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Wesley Visits Holland

Here we hired a coach for Briel, but were forced to hire a wagon also, to carry a box which one of us could have carried on his shoulders. At Briel we took a boat to Rotterdam. We had not been long there when Mr. Bennet, a bookseller who had invited me to his house, called upon me. But as Mr. Loyal, the minister of the Scotch congregation, had invited me, be gave up his claim and went with us to Mr. Loyal's. I found a friendly, sensible, hospitable, and, I am persuaded, a pious man. We took a walk together round the town, all as clean as a gentleman's parlor. Many of the houses are as high as those in the main street at Edinburgh; and the canals, running through the chief streets, make them convenient, as well as pleasant, bringing the merchants' goods up to their doors. Stately trees grow on all their banks. The whole town is encompassed with a double row of elms so that one may walk all round it in the shade.

Saturday, 14.--I had much conversation with the two English ministers, sensible, well-bred, serious men. These, as well as Mr. Loyal, were very willing I should preach in their churches; but they thought it would be best for me to preach in the Episcopal Church. By our conversing freely together, many prejudices were removed and all our hearts seemed to be united together.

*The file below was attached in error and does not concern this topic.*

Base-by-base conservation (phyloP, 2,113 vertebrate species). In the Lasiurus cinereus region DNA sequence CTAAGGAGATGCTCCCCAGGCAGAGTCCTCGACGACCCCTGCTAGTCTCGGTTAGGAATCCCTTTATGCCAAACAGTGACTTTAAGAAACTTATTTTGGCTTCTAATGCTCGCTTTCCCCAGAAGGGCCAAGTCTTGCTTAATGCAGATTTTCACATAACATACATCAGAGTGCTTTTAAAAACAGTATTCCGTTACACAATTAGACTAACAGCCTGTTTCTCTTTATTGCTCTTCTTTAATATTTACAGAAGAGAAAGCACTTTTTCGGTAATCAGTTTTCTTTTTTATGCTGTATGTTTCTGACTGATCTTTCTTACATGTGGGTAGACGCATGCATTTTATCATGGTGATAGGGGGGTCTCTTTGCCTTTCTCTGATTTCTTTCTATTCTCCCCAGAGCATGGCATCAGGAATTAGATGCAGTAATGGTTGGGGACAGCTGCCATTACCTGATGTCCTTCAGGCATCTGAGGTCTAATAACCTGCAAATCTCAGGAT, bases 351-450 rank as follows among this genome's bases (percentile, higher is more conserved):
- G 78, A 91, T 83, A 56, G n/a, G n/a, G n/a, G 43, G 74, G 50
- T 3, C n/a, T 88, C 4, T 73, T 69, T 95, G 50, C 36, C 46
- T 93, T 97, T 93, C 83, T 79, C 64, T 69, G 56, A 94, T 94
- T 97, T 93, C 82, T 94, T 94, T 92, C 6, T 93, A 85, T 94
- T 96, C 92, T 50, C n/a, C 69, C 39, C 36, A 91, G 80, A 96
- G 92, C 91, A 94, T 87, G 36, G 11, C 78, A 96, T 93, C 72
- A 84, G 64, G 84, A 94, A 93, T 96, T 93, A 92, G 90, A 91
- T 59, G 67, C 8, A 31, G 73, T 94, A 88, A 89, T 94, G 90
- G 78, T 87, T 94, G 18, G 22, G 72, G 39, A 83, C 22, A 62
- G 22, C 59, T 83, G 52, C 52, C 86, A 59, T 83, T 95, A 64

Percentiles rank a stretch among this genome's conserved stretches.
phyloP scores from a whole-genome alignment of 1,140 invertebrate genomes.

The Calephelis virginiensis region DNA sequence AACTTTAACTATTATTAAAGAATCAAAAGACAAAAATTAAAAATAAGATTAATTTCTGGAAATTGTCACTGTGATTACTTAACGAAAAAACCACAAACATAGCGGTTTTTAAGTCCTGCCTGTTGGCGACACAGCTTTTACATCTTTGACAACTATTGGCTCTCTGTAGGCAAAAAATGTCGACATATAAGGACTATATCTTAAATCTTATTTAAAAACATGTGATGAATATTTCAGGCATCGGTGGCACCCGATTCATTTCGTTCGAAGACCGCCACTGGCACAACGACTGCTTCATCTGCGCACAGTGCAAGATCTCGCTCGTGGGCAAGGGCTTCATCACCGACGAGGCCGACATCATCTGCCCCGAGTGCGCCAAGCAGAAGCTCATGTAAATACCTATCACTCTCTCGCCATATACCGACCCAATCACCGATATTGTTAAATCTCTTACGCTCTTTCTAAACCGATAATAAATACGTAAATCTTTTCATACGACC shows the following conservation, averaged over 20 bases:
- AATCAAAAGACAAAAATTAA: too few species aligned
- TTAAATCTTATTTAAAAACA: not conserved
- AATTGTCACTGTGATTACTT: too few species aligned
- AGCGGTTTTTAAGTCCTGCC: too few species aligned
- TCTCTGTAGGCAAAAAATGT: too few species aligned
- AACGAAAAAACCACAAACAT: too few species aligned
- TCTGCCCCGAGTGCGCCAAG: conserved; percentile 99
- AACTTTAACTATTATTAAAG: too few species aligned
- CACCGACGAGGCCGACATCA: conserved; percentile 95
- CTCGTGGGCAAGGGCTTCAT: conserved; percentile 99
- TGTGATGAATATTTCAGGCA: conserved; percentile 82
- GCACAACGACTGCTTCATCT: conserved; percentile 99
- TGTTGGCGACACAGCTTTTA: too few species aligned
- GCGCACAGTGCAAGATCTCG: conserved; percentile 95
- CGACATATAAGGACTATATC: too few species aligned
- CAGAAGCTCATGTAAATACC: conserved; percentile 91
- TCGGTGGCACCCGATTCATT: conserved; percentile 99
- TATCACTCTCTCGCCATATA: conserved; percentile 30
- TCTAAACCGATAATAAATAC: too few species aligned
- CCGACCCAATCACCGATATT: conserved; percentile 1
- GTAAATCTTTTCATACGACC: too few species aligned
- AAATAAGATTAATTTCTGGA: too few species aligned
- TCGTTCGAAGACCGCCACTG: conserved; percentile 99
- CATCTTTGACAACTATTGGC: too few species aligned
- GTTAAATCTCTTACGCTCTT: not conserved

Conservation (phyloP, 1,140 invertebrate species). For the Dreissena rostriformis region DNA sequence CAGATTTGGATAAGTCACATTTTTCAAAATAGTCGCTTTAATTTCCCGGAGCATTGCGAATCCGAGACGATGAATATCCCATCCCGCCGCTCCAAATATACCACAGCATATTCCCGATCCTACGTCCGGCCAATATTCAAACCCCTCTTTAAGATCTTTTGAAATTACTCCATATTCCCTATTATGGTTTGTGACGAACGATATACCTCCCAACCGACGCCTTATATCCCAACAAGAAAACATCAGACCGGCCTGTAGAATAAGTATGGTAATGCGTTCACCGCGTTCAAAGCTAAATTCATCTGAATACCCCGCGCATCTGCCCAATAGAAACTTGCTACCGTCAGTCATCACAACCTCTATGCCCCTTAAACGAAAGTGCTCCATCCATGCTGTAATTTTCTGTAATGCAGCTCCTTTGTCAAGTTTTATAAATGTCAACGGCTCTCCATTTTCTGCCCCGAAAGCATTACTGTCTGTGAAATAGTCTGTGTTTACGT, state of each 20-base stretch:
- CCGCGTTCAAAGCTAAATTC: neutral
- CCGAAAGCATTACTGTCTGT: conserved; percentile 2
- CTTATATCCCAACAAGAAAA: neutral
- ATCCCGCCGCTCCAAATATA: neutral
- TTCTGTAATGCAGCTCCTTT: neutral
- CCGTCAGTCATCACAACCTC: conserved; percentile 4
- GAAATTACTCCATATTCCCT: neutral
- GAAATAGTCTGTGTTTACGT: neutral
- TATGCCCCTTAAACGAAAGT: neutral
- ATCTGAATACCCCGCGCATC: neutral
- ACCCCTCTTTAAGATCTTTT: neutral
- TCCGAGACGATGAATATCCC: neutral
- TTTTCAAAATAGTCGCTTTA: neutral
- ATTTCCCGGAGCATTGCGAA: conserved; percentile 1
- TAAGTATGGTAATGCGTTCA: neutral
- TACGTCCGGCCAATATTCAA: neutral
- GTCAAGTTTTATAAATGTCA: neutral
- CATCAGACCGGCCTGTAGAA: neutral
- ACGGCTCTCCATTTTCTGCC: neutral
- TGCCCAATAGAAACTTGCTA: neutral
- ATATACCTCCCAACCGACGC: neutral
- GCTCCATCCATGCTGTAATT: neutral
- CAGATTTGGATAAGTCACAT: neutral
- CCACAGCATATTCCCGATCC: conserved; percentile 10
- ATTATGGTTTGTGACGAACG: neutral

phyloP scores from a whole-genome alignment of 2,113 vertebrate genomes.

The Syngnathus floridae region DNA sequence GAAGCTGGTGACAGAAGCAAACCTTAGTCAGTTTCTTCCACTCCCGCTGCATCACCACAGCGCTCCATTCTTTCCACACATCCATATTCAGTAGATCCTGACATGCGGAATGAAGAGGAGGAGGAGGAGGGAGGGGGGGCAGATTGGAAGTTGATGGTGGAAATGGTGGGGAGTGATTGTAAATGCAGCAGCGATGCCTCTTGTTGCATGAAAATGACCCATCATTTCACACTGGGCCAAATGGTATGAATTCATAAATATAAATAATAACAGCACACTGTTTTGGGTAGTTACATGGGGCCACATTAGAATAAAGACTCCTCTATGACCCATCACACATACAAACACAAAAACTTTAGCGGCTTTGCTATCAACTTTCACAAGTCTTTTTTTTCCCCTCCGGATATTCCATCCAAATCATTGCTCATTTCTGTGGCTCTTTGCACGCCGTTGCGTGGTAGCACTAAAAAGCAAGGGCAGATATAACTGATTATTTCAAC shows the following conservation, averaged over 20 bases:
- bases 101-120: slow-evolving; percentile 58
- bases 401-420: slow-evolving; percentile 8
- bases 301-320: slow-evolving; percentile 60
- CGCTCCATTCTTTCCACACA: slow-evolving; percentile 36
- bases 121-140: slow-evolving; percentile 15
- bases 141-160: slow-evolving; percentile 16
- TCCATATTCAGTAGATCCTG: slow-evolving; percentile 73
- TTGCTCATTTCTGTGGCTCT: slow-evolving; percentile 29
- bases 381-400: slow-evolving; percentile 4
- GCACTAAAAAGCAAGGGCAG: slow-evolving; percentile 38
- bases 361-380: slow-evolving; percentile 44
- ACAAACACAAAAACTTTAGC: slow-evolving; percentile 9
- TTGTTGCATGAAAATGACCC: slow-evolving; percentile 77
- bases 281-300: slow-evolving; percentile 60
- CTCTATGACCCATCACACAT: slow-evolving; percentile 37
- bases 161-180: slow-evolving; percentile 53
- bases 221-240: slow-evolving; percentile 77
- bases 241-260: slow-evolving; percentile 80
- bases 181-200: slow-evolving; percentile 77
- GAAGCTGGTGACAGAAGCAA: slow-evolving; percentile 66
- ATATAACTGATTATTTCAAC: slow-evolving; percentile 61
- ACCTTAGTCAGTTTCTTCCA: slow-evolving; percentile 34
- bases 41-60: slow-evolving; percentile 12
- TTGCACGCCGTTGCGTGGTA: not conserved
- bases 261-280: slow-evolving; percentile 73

In the evening we again took a walk around the town, and I observed 1) many of the houses are higher than most in Edinburgh. It is true they have not so many stories; but each story is far loftier. 2) The streets, the outside and inside of their houses in every part, doors, windows, well-staircases, furniture, even floors, are kept so nicely clean that you cannot find a speck of dirt; 3) there is such a grandeur and elegance in the fronts of the large houses as I never saw elsewhere; and such a profusion of marble within, particularly in their lower floors and staircases, as I wonder other nations do not imitate. 4) The women and children (which I least of all expected) were in general the most beautiful I ever saw. They were surprisingly fair and had an inexpressible air of innocence in their countenance. 5) This was wonderfully set off by their dress, which was simplex munditiis, plain and neat in the highest degree. 6) It has lately been observed that growing vegetables greatly resist putridity: so there is a use in their numerous rows of trees which was not thought of at first. The elms balance the canals, preventing the putrefaction which those otherwise might produce.

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